Hi guys, I'm Eric and I'm new to the sight. This last winter I procured an 86 Rockwood Class C MH, it's in pretty poor condition but it has a lot going for it too........ I think. It has the International IDI diesel and Ford C6 trans. After it sat for several years I started it and drove it for 400 miles to get it home without issue. This was my parents motor home and it means a lot to me to keep it now that my mother is gone and she and my dad had such a great time in it, otherwise given it's condition I would likely have scrapped it. And so it begins............

   As far as the box is concerned it is looking a lot like a complete demo and rebuild. I will be gutting the interior this spring (if it ever gets here). The interior layout from the factory looks pretty cluttered and inefficient. This build will set up the motor home (yet to be named) for two people only so that should allow me to get rid of some features and dead weight intended to allow 6+ people to sleep inside. It has a rear birth that I want to get rid of and use that space to improve and enlarge the bathroom. The forward birth over the cab has very little head room so I'm thinking of raising the roof Like Dave Creu did on his Dodge MH. This should free up a lot of space on the main floor.

   The kitchen also seems to be a space waster. I am feeling like I want to put everything on one wall, as it sits now the refrigerator is behind you when you stand at the sink/range leaving nothing but a narrow walk way between. The three way fridge is a monster an I can only assume that it weighs a ton. With my wife along for the ride I have to assume that we'll be spending most of our time in parks rather that dry camping so I intend to replace the fridge with a 120 volt apartment size unit.

   As for the exterior, siding is going to be the biggest problem to solve. The original siding, a corrugated fiberglass and is impossible to find and if I could I'm sure that it would cost prohibitive to use. I had considered using reinforced fiberglass panels like the Kurth Family did in their Class C resto but have heard that this is not a good option as there is no UV protection with this material. My next option is a form of T-111 that is quite a bit thinner than the stuff that you see on the side of barns and has a pattern milled into it that looks a bit like wains cotting. If I go the T-111 rout I will give it 2 coats of oil based primer and three coats of latex exterior house paint. I have also been told that this is not a good option for several reasons, not the least of which being weight. Any input here would be greatly appreciated. Thanks for reading my first installment and lets get those comments coming. 



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Tags: RV Siding Repair, What materials to use to repair RV and Travel Trailer Siding


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Comment by Pat Daly on March 31, 2014 at 8:37am

Eric, here's our new work in progress rv parts and supply section. check out siding options there on this link        fiberglass, aluminum and one thing i have used is Door Skins... any Lowes or Home depot has them, very light weight, slightly flexible and takes a good finish of most any type and they're light. Many Teardrop trailers are built with them and are still going down the road 20 years later... as long as they are painted or sealed.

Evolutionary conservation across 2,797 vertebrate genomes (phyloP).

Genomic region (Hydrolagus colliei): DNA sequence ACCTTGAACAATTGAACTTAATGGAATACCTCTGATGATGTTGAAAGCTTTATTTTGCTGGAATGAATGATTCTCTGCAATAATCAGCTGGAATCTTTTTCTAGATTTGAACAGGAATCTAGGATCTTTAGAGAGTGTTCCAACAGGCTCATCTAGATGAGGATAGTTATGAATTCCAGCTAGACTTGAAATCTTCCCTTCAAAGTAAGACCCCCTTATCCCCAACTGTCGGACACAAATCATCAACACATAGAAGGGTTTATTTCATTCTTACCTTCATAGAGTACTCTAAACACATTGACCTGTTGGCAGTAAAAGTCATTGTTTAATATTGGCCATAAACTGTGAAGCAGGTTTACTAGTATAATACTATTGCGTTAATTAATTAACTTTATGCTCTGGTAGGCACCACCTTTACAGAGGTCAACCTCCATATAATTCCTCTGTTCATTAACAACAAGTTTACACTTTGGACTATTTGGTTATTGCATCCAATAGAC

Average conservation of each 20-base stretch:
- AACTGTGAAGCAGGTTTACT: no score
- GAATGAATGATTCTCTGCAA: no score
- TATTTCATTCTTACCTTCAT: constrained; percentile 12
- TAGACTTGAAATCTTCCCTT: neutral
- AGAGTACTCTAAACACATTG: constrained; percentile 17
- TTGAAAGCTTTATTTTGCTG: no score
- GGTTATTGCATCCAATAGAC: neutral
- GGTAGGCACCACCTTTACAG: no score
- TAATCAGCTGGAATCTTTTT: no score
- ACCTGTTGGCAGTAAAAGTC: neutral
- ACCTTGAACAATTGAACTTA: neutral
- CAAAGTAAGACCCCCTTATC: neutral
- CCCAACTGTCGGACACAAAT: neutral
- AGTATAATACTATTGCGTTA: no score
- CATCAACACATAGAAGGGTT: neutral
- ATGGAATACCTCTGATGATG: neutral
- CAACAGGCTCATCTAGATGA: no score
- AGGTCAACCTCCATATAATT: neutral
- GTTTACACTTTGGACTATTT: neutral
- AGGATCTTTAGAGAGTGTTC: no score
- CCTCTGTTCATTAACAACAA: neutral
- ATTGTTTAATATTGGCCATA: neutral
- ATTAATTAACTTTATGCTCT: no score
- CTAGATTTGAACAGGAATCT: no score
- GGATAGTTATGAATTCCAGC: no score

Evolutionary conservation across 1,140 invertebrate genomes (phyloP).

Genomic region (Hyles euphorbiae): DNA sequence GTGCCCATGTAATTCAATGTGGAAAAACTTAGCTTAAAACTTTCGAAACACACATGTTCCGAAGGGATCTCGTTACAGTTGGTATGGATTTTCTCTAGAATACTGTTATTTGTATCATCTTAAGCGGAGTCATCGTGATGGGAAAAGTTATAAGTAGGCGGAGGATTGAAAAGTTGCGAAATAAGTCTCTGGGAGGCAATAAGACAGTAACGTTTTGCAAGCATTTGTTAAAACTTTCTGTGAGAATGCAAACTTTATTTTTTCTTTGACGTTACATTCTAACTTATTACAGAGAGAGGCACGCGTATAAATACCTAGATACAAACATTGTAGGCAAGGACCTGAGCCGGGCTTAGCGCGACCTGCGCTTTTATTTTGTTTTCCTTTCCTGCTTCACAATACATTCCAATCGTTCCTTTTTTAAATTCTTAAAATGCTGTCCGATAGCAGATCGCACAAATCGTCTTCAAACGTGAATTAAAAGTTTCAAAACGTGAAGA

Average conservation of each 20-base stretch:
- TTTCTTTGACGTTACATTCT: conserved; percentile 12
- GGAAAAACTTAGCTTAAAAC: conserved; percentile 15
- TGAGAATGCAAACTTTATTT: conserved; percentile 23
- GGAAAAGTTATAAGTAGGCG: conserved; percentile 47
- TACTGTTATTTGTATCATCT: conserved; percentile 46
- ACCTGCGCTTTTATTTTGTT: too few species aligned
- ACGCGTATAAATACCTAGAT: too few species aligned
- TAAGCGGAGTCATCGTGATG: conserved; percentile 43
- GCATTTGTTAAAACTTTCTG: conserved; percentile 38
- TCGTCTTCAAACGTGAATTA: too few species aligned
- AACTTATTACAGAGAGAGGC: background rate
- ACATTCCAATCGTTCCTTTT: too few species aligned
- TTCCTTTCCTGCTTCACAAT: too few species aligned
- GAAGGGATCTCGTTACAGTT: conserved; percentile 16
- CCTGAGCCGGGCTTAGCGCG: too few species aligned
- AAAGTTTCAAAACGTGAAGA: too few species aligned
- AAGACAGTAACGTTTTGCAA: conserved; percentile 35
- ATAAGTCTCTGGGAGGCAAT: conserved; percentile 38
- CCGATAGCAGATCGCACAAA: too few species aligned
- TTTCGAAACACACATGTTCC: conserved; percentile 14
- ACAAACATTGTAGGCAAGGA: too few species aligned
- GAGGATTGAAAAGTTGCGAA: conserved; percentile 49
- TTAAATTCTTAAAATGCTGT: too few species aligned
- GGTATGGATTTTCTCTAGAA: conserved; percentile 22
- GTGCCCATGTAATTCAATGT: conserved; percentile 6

Here's another thread i found online using Fiberglass (Filon) by long time Teardrop builders. Very good article about it LINK

Comment by Jimco_W001 on March 30, 2014 at 10:34pm

Eric,a 800 to 1000 watt inverter should do it.Plus you will have 120 A/C for the little things like charging your cell phone.

About your exterior siding.Try to think of a way to clean it up and reuse it.Maybe new wood installed behind it and some adhesive?

Comment by Eric Plough on March 30, 2014 at 1:45pm

Kevin, the only pic so far is the one you see by my name, I'll get more when the sun comes out and yeah, it will be one hell of a build. Doing all of this and keeping a budget will be tough.

Lakota, I am on that page with the T-111 and weight, however this particular rig has a fiberglass siding and is in awful condition over an OSB substrate so I don't think that pound for pound I would be too far off it's current weight, how it would or will wear is my main concern and it certainly wouldn't be laying flat. Siding options are so limited based on price and weight so this is my greatest sticking point right now. Do any of you have any experience with the FRP panels? The fridge I thought was kind of a no brainer and Home Depot has one I really like.

Jimco, what would you consider a "medium" size converter?

Comment by Kevin Crowley on March 30, 2014 at 4:43am

Do you have any photos of your Rockwood? 

Comment by Kevin Crowley on March 30, 2014 at 4:39am

That's a hell of a project Eric. Best of luck with it!

I'm looking forward to further updates!!

Comment by Lakota Wolf on March 29, 2014 at 6:30pm

The T-111 siding is not a good way to go,, its extremely heavy and isn't the best for wear with weather laying flat. As far as a refridge,, they have apartment /man-cave models that work well.

I tossed my old dometic due to ongoing problems, even when replacing them with new. I use a 40 inch high fridge with mini freezer and a dorm style fridge (24x24 size). I can run either one off an inverter, or either one (individually) off solar.

Comment by Jimco_W001 on March 29, 2014 at 5:40pm

Eric,you have many decisions to make.A A/C fridge will work and be very reliable.Add a medium sized inverter and you might go for a few days without plugging in.If your driving everyday than the house batteries will stay charged and you should be able to run it indefinitely.

On the exterior siding I would reuse the original siding if you can.



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